For the immediate future, West Bend officials will be dealing with the CCLU’s legal claim. Describing the YA novel by celebrated author Francesca Lia Block as “explicitly vulgar, racial, and anti-Christian,” the complaint by Braun, Joseph Kogelmann, Rev. Cleveland Eden, and Robert Brough explains that “the plaintiffs, all of whom are elderly, claim their mental and emotional well-being was damaged by this book at the library,” specifically because Baby Be-Bop contains the “n” word and derogatory sexual and political epithets that can incite violence and “put one’s life in possible jeopardy, adults and children alike.”
The complaint points out that library Director Michael Tyree has “publicly stated that it is not up to the library to tell the community what is appropriate.” Citing “Wisconsin’s sexual morality law,” the plaintiffs also request West Bend City Attorney Mary Schanning to impanel a grand jury to examine whether the book should be declared obscene and making it available a hate crime.
A FORMER Melbourne priest who sexually abused young boys over an 18-year period from 1958 refused to apologise for indecently assaulting an 11-year-old for fear of a compensation claim being made against the church, a court has heard.
Retired Catholic priest Desmond Laurence Gannon, 79, told police last year that he was giving the boy an anatomy lesson when he took him from school and assaulted him in 1968. “I thought it was less formal rather than inviting him into the presbytery and that’s all,” he said.
It is Gannon’s fifth prosecution for sex offences. He was previously convicted in 1995, 1997, 2000 and 2003 for other indecent assaults committed between 1958 and 1976.
While Gannon received jail sentences on each occasion, he served an immediate term only once.
In a victim impact statement read yesterday to the County Court, the now 51-year-old victim described feeling “broken” and totally worthless and said he did not socialise as a normal child after the offences.
“It destroyed all my hopes and dreams,” he told Judge Frank Gucciardo.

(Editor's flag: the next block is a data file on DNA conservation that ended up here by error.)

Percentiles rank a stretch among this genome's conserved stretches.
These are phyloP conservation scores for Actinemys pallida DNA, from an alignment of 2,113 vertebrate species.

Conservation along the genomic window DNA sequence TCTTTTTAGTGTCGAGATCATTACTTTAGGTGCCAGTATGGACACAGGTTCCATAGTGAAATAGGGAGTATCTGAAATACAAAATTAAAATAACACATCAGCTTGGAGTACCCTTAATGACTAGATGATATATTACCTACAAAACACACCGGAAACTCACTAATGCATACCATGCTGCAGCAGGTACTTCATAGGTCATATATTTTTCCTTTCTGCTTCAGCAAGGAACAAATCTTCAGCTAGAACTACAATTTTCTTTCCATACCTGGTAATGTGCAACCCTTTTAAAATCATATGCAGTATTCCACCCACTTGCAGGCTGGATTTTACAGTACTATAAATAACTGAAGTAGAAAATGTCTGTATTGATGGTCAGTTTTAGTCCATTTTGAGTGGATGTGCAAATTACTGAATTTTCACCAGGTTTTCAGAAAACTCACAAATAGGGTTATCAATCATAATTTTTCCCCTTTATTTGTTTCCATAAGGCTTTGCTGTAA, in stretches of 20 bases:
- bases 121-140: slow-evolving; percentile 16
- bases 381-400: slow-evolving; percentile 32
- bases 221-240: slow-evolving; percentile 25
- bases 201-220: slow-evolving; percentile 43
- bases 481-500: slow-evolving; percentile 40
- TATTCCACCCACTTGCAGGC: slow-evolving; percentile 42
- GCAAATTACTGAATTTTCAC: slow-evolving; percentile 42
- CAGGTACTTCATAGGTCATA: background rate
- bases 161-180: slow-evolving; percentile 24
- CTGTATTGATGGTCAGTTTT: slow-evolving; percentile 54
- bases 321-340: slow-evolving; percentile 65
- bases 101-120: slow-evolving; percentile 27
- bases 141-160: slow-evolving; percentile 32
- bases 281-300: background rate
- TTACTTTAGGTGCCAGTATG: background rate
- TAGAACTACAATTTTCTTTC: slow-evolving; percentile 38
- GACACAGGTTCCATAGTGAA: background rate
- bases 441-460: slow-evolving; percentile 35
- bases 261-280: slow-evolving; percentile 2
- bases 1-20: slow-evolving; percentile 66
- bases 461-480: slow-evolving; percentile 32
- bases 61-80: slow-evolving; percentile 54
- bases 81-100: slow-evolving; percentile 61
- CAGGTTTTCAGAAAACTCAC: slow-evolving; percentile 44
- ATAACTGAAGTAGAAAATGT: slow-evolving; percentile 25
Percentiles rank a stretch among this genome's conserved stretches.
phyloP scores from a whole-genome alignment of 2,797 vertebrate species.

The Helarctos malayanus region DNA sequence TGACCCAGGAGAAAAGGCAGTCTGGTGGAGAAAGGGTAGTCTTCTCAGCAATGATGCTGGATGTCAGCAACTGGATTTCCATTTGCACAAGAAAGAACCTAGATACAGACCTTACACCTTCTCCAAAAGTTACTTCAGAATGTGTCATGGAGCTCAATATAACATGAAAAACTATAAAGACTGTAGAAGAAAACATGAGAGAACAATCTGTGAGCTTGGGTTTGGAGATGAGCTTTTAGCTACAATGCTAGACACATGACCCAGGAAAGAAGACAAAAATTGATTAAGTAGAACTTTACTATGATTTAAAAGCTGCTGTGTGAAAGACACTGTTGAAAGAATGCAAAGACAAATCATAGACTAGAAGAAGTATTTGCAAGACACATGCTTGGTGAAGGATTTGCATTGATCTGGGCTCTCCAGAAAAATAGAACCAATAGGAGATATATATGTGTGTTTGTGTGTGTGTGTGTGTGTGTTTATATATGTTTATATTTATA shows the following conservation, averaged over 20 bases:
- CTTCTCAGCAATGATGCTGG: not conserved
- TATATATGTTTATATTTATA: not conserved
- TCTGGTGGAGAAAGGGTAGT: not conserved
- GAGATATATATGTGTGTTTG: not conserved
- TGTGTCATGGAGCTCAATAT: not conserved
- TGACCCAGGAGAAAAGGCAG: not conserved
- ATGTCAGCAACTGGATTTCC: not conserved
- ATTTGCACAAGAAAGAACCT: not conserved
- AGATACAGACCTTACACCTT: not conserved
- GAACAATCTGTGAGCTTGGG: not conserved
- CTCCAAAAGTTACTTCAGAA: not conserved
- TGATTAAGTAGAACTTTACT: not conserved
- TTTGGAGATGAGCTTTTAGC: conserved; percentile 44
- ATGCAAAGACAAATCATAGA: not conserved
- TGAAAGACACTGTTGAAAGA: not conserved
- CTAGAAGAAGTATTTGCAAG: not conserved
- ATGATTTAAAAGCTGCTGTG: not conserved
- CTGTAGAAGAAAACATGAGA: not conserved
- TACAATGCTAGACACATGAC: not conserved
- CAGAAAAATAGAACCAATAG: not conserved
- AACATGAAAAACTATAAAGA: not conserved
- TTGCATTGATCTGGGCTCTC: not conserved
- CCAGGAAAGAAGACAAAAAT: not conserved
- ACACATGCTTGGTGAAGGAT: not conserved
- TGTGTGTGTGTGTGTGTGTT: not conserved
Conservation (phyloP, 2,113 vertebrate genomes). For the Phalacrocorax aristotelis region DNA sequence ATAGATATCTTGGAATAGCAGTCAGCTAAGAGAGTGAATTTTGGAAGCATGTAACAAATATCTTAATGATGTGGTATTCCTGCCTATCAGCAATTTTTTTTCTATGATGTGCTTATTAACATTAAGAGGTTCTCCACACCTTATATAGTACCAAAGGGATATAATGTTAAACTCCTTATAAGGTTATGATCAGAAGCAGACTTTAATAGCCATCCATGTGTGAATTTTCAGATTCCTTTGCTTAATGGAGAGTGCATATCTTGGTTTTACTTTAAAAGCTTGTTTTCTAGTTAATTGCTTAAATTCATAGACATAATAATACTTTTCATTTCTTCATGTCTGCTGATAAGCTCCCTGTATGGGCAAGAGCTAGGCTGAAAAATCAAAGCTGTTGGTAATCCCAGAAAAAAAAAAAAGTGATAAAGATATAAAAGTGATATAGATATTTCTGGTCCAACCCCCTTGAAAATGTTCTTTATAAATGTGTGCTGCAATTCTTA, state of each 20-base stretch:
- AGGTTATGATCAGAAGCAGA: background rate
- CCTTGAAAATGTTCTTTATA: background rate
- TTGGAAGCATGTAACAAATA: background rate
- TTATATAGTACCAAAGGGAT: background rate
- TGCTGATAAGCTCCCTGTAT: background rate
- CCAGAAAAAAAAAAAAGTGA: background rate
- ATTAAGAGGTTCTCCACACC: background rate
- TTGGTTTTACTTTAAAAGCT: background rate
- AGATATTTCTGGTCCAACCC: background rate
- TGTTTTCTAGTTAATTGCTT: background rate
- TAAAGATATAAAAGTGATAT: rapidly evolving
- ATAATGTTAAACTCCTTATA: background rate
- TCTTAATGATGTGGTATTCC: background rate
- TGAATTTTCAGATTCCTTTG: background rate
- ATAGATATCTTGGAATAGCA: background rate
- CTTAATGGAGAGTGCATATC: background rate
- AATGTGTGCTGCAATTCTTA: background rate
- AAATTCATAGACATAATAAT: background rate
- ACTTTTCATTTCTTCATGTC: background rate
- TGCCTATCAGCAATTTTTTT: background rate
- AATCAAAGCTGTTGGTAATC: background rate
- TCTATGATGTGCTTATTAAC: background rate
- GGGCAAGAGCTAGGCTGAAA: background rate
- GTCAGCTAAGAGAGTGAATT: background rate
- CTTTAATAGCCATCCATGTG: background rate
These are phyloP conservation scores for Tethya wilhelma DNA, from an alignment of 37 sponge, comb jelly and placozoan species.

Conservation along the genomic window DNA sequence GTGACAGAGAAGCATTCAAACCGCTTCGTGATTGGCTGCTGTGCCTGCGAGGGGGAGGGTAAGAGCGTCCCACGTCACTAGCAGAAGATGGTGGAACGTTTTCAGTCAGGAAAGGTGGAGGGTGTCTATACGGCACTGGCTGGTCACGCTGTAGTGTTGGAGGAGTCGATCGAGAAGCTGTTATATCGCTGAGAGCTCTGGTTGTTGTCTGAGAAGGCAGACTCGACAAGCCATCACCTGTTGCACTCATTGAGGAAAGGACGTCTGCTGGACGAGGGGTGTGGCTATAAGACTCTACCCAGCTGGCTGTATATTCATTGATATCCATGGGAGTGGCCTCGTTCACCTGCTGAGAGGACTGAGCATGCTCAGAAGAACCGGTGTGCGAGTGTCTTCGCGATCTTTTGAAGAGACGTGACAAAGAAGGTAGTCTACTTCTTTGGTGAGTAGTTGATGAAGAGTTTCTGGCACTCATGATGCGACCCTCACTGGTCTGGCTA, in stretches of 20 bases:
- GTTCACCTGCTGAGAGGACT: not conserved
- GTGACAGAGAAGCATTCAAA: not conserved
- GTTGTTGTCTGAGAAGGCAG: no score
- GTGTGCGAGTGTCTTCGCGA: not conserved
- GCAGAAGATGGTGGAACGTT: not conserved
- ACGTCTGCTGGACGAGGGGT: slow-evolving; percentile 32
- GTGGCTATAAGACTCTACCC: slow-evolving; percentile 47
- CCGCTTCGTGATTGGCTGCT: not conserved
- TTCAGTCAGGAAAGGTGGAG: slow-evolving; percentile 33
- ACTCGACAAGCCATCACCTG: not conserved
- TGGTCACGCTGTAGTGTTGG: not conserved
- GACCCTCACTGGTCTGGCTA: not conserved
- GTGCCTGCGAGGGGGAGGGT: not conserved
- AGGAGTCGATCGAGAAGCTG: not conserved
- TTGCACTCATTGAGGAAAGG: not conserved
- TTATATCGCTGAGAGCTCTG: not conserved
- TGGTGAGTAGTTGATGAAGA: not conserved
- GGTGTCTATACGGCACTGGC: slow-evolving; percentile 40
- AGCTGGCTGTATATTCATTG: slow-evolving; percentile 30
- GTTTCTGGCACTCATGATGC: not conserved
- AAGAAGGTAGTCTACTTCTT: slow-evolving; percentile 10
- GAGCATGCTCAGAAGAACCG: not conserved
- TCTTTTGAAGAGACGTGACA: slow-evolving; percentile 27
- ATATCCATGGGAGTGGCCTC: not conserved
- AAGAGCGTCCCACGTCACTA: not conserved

Gannon, who previously served across Melbourne including in Macleod, Ashburton, Northcote and Kilmore, yesterday pleaded guilty to five counts of unlawful and indecent assault.
Prosecutor Ray Gibson told the court that in 1968 Gannon travelled alone with the victim and stopped his car on a bush track outside Kilmore where he assaulted him. Gannon told the boy not to tell anyone and that they wouldn’t believe him.
The victim was assaulted by Gannon on two other occasions, once after arriving early for altar boy duties at Mass and another in a pump room at a college swimming pool.
Gannon was secretly recorded by police last year refusing to apologise to the victim because he was fearful of a compensation claim against the church. “I won’t say sexual abuse because at the time I didn’t know what it was,” he told the victim.
Mr Gibson said that Gannon’s offending had been “planned and deliberate”.
Brian Bourke, for Gannon, said his client had not offended since 1976 and that to impose a jail term for offences 40 years old would be “unreasonable”.
Character witnesses for Gannon said he was remorseful, but Mr Gibson and Judge Gucciardo questioned the extent of the remorse as Gannon had failed to apologise.
Witness Donald Johnson, a former Baptist minister, said Gannon had “a maladaptive approach to his own sexuality”, but had never said he knew what he did was wrong.
Judge Gucciardo will sentence Gannon on June 3.
A seven-year-old girl allegedly starved to death by her mother and mother’s partner was made to sit in a cold bath as a punishment, a court has been told.
In video evidence shown at Birmingham Crown Court, a 12-year-old girl said that she herself had been made to stand in front of a fan in her underwear.
Junaid Abuhamza, 30, and Angela Gordon, 34, both of Leyton Road in Handsworth, Birmingham, deny murdering Khyra Ishaq.
The prosecution said Khyra was starved to death and kept prisoner.
The court heard the girl, who cannot be named for legal reasons, was also in the care of the defendants.
She told a policewoman that children at the house would miss out on food if they were naughty.
She also said that she was struck with a stick and made to stand in front of a fan wearing boxer shorts and a vest.
She added that she and others would also be made to stand outside the house.
The court has heard that Khyra lost up to 40% of her bodyweight and resembled a “concentration camp” victim when she was found.
Earlier this week, the jury was told that Mr Abuhamza and Ms Gordon told children at the house they believed Khyra had been possessed by an evil spirit.
Mr Abuhamza pleaded guilty last week to five cruelty charges relating to other children.
Ms Gordon denies five child cruelty offences, which were allegedly committed between December 2007 and May 2008.
The case has been adjourned until Monday.